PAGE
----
A news report about some comments the Saudi Arabian Foreign Minister made about the Abraham Accords caught our eye last week. Thus, Prince Faisal bin Farhan Al Saud, seemed to say, as headlined in the Jerusalem Post, that Palestinian statehood came before the Abraham Accords between Arab states. A little disconcerting for us. But then we read past the headline and were surprised.

We suspect that many shared our initial concern that Arab countries that signed onto the 2020 Abraham Accords could still be peeled away in the face of criticism from their erstwhile colleagues in the anti-Israel front. On the one hand, we felt that the decision to join reflected a hard judgment that their economic and technological futures lay with an Israel seemingly on the road to ever greater heights of achievement in virtually all fields of human endeavor. And this is to say nothing about Israel’s fearsome military strength that loomed large in an area which a predatory Iran seeks as part of a sphere of influence, if not outright domination. Yet, we also feared an overarching Palestinian cause that could always be expected to somehow continue in play.


So we took special notice of a headline that declared, “Saudi FM Praises Abraham Accords, Put Palestinian Statehood First.” After all, Saudi Arabia is not only a potential anchor for the Accords, it is also the leading Arab rival to Iran in the region. But here, according to the Post, is what the foreign minister actually said at a virtual conference of the Aspen Security Forum last Tuesday:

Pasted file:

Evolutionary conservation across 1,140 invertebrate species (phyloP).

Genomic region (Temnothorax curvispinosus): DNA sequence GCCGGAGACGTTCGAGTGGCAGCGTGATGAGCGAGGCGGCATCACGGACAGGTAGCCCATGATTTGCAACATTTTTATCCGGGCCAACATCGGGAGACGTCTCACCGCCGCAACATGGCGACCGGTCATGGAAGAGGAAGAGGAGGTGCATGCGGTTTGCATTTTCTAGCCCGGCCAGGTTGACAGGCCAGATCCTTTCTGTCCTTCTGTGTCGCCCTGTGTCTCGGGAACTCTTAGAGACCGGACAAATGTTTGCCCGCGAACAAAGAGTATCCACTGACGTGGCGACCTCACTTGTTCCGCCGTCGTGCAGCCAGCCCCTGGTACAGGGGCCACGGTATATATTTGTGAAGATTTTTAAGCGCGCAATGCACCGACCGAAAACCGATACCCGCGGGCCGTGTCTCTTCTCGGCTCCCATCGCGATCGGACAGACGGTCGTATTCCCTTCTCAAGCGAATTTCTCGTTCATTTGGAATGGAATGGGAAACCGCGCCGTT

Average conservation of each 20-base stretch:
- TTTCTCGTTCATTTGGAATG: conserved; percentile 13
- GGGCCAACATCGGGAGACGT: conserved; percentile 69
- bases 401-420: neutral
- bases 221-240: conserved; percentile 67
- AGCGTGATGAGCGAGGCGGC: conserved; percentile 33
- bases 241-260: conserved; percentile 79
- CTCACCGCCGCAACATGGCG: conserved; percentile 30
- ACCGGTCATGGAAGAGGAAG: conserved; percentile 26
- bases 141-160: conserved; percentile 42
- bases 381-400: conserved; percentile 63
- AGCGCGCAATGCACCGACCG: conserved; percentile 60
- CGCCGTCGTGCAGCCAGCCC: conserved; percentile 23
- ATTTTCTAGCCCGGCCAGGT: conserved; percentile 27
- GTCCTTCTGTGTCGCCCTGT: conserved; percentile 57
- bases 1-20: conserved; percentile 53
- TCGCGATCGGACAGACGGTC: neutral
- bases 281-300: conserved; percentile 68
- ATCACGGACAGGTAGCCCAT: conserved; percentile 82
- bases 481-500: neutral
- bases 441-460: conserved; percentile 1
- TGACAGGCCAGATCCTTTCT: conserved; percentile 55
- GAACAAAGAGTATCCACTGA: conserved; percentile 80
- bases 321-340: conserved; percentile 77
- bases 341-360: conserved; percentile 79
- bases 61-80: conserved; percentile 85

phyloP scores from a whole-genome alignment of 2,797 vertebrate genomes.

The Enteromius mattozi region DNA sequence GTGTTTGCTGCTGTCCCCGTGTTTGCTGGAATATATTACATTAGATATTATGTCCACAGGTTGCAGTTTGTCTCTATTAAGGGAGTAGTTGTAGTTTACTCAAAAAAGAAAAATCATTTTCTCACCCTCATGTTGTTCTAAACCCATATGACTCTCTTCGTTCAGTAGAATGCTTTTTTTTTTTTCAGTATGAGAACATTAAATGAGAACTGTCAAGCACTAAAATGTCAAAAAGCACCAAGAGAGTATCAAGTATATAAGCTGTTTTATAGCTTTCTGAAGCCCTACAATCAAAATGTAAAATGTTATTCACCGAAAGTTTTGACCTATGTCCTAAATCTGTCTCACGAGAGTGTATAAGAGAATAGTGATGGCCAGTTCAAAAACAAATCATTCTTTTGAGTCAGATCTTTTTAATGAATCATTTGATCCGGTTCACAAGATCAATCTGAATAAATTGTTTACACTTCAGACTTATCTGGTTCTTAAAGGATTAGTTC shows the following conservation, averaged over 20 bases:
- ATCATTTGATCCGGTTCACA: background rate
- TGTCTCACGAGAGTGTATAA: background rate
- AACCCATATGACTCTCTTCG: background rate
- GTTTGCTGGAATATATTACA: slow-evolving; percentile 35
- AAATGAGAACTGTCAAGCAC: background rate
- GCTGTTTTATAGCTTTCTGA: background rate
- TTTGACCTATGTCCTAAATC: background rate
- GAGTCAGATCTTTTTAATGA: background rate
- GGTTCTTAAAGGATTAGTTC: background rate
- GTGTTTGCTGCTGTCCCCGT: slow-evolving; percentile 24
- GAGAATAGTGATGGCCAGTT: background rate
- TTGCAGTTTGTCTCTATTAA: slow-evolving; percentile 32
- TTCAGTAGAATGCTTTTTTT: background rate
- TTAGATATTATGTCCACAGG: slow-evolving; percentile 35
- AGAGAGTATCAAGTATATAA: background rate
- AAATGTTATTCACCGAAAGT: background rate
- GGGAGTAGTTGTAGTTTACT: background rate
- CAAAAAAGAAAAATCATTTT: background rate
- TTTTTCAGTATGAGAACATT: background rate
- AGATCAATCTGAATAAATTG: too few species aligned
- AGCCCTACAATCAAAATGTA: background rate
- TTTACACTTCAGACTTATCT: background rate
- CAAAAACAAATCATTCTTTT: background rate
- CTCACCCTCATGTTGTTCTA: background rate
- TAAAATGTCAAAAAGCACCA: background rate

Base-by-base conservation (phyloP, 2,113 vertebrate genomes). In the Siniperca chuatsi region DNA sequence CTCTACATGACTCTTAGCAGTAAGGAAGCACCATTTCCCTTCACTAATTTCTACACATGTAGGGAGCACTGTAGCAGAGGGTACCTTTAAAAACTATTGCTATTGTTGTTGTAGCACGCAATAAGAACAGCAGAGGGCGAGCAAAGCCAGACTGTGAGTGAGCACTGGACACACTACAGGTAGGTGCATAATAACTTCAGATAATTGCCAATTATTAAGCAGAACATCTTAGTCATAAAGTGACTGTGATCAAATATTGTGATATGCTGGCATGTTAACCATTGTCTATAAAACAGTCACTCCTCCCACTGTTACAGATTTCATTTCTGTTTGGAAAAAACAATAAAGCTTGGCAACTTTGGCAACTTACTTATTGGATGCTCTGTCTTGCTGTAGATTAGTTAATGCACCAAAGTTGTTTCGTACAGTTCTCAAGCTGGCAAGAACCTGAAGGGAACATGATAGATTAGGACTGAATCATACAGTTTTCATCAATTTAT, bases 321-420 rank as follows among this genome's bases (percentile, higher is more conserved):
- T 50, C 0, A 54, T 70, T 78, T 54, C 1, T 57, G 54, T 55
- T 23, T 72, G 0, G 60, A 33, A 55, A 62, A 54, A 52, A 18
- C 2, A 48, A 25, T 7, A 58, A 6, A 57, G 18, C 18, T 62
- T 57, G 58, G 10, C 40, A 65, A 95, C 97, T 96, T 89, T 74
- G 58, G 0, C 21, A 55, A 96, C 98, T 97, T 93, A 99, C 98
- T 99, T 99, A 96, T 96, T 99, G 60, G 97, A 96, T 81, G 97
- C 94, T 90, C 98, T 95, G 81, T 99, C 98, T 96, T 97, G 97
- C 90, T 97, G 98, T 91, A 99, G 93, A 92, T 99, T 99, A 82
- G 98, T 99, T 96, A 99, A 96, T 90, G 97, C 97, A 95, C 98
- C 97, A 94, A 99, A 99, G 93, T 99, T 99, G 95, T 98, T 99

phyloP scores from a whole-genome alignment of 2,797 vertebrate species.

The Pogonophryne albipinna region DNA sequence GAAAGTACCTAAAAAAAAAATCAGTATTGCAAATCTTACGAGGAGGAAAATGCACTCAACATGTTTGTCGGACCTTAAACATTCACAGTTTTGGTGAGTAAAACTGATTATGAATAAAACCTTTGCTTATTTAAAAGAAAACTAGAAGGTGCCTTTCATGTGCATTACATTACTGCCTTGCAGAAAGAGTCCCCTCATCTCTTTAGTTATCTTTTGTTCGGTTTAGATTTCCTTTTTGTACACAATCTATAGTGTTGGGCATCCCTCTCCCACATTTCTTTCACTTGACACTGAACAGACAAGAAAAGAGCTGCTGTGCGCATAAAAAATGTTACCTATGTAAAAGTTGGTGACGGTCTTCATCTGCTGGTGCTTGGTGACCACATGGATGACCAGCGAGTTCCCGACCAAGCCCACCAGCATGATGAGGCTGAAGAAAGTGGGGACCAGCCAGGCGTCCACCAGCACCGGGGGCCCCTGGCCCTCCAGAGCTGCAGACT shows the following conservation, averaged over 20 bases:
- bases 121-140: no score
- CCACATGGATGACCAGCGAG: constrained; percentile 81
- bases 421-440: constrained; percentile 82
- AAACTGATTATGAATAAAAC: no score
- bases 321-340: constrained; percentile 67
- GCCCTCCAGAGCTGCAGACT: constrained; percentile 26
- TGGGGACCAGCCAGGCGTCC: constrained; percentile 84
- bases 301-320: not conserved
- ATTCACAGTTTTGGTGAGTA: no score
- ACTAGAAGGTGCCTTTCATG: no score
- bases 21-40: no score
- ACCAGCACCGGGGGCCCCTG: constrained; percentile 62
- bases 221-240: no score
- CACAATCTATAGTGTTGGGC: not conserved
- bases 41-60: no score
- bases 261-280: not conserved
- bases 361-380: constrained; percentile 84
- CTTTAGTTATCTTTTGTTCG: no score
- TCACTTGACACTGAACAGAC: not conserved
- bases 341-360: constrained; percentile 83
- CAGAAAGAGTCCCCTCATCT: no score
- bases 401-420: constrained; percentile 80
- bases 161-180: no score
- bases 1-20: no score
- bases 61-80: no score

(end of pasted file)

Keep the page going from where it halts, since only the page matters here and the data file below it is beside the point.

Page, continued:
“We think, overall, the Abrahamic Accords have worked positively to spur engagement in the region, so in that sense, the decision by those countries [ie., United Arab Emirates, Bahrain, Morocco and Sudan] can be viewed positively.” He went on to add that the best way to build on the normalizations between Israel and Arab states in the past year would be “to find a path to solving the issue of the Palestinians and finding a path to a Palestinian state because that will deliver complete normalization.” Peace, he said,” is a strategic choice of the Arabs” that must be used to reach a comprehensive solution for the Palestinians.

Seems like he was suggesting that while resolving the Palestinian issue is an ultimate goal, it should not be allowed to halt progress towards normalization. And if there were any doubt on this score, when the foreign minister was asked directly if resolution of the Palestinian issue was a “precondition” for normalization, he ignored the question.

Encouraging, to say the least.


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